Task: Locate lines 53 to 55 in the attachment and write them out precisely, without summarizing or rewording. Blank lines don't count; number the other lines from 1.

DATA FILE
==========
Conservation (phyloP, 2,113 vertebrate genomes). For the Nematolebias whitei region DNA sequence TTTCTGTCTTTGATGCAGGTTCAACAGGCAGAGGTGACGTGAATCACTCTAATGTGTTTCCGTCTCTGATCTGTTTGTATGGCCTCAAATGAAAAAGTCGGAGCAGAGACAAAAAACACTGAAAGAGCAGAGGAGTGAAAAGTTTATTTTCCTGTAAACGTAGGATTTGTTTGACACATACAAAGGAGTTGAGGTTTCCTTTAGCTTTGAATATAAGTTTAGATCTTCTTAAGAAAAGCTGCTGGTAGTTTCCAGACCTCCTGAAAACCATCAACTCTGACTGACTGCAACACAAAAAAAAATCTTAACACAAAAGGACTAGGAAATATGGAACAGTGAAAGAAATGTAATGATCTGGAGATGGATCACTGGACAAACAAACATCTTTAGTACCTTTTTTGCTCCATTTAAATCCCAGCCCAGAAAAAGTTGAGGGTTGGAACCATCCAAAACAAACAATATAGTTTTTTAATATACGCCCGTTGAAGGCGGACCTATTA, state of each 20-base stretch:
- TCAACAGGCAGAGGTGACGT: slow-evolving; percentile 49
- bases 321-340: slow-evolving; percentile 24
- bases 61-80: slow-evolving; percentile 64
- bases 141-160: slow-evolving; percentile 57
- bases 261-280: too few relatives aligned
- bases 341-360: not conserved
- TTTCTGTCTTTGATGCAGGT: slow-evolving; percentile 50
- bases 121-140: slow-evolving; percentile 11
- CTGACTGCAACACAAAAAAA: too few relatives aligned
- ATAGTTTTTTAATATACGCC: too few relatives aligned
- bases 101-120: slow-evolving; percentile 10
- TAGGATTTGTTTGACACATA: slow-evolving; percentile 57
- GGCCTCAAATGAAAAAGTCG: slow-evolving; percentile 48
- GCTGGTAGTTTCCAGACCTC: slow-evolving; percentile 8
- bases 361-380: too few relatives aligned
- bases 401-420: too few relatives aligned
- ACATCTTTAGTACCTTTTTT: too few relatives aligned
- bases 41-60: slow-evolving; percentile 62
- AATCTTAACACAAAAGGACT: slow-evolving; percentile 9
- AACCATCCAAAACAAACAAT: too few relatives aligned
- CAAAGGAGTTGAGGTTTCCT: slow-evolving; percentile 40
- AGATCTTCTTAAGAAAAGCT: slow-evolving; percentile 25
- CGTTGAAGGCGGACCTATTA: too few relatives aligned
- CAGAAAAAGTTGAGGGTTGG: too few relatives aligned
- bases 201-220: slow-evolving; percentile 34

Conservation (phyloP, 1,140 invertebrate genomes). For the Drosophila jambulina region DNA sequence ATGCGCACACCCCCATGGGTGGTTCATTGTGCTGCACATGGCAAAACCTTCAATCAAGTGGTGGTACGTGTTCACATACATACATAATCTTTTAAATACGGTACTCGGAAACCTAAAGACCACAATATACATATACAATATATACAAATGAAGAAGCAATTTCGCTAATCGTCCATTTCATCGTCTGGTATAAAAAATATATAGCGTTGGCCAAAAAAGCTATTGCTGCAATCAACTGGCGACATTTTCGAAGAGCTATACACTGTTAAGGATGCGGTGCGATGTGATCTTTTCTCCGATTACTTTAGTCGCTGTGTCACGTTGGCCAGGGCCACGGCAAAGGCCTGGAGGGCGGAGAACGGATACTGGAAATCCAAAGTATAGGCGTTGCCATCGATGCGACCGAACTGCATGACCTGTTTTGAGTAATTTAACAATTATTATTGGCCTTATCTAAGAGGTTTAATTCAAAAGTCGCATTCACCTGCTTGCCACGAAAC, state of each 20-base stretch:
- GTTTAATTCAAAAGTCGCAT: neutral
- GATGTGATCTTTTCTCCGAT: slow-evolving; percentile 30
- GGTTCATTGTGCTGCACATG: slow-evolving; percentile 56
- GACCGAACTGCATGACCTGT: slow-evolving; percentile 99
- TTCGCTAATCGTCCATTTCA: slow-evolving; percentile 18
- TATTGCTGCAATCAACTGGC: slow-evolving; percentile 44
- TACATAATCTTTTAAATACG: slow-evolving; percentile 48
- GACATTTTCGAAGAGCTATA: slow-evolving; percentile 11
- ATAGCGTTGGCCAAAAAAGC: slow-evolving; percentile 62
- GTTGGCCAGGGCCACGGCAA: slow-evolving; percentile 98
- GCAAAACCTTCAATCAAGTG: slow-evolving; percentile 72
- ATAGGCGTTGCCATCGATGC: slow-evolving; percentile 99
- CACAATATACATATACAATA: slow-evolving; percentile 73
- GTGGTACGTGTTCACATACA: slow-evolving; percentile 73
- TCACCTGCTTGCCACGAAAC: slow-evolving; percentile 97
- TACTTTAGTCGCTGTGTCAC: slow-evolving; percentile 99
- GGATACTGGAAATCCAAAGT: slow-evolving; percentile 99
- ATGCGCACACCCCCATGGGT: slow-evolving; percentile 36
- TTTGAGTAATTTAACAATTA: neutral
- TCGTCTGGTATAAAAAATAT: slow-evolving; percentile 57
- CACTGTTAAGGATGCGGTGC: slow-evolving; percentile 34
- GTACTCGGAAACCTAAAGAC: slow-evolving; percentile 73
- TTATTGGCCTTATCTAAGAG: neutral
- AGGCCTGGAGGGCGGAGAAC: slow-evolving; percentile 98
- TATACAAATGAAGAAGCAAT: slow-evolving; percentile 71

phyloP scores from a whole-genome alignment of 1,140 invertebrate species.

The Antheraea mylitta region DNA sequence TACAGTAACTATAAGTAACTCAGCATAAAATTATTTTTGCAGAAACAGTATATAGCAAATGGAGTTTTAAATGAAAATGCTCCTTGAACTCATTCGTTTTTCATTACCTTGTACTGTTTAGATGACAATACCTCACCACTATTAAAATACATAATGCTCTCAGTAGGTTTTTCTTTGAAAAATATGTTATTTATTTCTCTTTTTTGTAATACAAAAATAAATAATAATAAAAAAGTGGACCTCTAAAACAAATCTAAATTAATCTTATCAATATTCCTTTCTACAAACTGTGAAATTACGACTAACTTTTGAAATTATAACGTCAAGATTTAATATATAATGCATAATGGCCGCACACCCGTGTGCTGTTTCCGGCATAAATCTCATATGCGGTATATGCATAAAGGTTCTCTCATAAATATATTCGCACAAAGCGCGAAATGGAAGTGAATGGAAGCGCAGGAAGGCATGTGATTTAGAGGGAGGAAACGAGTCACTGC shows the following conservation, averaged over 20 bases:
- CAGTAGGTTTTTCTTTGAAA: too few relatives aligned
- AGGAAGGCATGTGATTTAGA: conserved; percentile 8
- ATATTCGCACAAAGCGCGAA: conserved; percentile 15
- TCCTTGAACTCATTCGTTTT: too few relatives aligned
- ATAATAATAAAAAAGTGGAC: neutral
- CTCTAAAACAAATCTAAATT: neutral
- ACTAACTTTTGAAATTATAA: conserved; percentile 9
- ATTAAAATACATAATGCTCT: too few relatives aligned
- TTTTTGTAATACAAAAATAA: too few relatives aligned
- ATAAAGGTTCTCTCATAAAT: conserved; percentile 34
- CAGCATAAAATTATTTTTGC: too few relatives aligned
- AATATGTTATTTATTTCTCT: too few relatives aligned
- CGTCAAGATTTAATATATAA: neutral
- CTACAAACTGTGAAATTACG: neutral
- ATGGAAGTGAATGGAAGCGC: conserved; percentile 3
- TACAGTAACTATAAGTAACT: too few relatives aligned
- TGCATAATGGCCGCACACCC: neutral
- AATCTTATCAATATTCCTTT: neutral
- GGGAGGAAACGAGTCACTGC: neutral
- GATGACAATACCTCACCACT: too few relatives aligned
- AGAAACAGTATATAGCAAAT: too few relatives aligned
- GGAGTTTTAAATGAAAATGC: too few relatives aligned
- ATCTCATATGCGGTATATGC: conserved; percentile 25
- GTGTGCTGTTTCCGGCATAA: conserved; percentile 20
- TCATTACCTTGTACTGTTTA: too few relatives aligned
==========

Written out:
phyloP scores from a whole-genome alignment of 1,140 invertebrate species.

The Antheraea mylitta region DNA sequence TACAGTAACTATAAGTAACTCAGCATAAAATTATTTTTGCAGAAACAGTATATAGCAAATGGAGTTTTAAATGAAAATGCTCCTTGAACTCATTCGTTTTTCATTACCTTGTACTGTTTAGATGACAATACCTCACCACTATTAAAATACATAATGCTCTCAGTAGGTTTTTCTTTGAAAAATATGTTATTTATTTCTCTTTTTTGTAATACAAAAATAAATAATAATAAAAAAGTGGACCTCTAAAACAAATCTAAATTAATCTTATCAATATTCCTTTCTACAAACTGTGAAATTACGACTAACTTTTGAAATTATAACGTCAAGATTTAATATATAATGCATAATGGCCGCACACCCGTGTGCTGTTTCCGGCATAAATCTCATATGCGGTATATGCATAAAGGTTCTCTCATAAATATATTCGCACAAAGCGCGAAATGGAAGTGAATGGAAGCGCAGGAAGGCATGTGATTTAGAGGGAGGAAACGAGTCACTGC shows the following conservation, averaged over 20 bases:
- CAGTAGGTTTTTCTTTGAAA: too few relatives aligned